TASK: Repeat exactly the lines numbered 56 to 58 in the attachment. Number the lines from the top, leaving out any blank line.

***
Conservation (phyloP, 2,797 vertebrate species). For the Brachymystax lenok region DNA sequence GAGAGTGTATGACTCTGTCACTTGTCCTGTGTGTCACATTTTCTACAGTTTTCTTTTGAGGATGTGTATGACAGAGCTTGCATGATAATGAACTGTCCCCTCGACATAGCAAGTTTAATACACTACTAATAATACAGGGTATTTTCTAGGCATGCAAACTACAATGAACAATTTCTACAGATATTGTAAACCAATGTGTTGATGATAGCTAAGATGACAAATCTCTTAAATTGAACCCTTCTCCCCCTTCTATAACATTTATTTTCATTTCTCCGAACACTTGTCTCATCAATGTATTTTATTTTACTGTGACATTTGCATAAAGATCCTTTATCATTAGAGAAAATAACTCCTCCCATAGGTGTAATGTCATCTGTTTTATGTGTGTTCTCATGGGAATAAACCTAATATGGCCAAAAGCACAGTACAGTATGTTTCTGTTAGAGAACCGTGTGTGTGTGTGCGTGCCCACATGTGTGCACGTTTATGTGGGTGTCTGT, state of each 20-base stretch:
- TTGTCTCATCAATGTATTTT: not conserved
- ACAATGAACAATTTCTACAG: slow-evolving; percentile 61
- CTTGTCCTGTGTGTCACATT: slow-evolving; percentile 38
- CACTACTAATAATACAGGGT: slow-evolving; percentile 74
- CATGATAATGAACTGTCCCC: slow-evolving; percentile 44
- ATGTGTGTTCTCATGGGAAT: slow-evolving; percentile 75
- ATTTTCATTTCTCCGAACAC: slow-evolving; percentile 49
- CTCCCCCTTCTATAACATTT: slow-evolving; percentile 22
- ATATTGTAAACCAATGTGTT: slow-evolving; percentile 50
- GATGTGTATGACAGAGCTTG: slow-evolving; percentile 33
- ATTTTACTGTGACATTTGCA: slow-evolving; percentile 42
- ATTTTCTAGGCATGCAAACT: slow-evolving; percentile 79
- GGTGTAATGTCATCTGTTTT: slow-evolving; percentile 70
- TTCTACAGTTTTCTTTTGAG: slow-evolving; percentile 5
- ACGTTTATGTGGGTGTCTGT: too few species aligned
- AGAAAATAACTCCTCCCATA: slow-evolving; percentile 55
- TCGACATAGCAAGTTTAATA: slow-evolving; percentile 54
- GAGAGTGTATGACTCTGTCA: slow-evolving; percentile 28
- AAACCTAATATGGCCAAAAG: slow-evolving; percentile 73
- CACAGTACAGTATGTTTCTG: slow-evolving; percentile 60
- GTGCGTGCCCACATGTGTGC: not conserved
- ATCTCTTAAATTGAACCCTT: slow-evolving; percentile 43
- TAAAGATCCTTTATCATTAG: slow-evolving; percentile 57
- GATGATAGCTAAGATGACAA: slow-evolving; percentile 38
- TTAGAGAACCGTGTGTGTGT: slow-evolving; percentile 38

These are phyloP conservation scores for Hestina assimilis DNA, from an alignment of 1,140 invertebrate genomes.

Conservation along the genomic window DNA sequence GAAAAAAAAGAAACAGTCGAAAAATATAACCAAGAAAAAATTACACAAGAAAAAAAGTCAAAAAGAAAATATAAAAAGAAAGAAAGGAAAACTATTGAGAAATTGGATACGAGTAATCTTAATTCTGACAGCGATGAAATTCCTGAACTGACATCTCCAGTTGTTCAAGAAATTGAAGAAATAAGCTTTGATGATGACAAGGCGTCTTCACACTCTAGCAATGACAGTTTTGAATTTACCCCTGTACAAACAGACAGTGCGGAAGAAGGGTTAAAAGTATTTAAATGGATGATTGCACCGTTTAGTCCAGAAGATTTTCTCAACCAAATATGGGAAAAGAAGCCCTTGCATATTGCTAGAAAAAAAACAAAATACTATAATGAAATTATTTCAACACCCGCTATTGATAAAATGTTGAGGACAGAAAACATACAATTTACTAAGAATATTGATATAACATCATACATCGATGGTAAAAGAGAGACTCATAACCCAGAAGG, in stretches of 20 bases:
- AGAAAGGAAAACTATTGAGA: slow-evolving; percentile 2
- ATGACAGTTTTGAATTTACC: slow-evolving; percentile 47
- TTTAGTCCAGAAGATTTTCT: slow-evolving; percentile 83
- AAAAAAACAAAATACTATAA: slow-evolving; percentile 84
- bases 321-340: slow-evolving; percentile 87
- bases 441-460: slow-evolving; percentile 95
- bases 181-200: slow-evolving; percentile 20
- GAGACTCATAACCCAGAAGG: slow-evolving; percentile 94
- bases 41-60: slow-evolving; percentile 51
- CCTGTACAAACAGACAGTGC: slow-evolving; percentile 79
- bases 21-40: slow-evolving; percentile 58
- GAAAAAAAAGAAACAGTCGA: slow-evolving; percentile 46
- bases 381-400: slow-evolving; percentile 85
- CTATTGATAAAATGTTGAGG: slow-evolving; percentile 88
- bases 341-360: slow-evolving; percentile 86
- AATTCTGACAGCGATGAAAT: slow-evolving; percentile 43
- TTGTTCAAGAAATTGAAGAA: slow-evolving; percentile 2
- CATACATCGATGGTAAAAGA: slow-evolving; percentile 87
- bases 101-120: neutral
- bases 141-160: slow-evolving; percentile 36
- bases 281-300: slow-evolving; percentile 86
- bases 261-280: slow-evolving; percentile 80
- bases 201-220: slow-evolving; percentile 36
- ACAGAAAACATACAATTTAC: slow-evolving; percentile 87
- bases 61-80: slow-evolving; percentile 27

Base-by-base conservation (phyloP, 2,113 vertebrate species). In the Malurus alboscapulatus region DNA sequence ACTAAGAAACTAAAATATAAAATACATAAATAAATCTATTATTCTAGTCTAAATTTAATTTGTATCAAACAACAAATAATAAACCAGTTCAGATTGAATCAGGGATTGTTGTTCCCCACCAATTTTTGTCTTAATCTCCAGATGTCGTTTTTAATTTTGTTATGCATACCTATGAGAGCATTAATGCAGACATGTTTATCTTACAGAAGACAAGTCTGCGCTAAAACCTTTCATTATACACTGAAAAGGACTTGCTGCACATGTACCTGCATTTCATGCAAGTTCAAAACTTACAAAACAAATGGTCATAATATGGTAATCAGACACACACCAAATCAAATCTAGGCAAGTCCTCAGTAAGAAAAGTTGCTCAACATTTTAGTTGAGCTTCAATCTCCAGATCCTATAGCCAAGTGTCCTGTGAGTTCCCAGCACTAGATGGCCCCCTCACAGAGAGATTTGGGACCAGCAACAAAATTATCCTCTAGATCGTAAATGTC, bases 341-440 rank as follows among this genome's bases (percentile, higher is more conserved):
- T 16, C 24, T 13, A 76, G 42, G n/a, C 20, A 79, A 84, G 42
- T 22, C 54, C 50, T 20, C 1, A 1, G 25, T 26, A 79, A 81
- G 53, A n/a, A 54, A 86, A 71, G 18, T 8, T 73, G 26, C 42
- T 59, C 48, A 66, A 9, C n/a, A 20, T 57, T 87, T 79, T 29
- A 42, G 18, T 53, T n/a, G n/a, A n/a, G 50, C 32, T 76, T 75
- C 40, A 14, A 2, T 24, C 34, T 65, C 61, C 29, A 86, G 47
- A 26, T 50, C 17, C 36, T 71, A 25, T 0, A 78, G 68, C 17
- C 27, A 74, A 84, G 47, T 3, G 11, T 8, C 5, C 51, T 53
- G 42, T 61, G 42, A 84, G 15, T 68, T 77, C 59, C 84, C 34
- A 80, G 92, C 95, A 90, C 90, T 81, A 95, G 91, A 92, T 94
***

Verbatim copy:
- T 22, C 54, C 50, T 20, C 1, A 1, G 25, T 26, A 79, A 81
- G 53, A n/a, A 54, A 86, A 71, G 18, T 8, T 73, G 26, C 42
- T 59, C 48, A 66, A 9, C n/a, A 20, T 57, T 87, T 79, T 29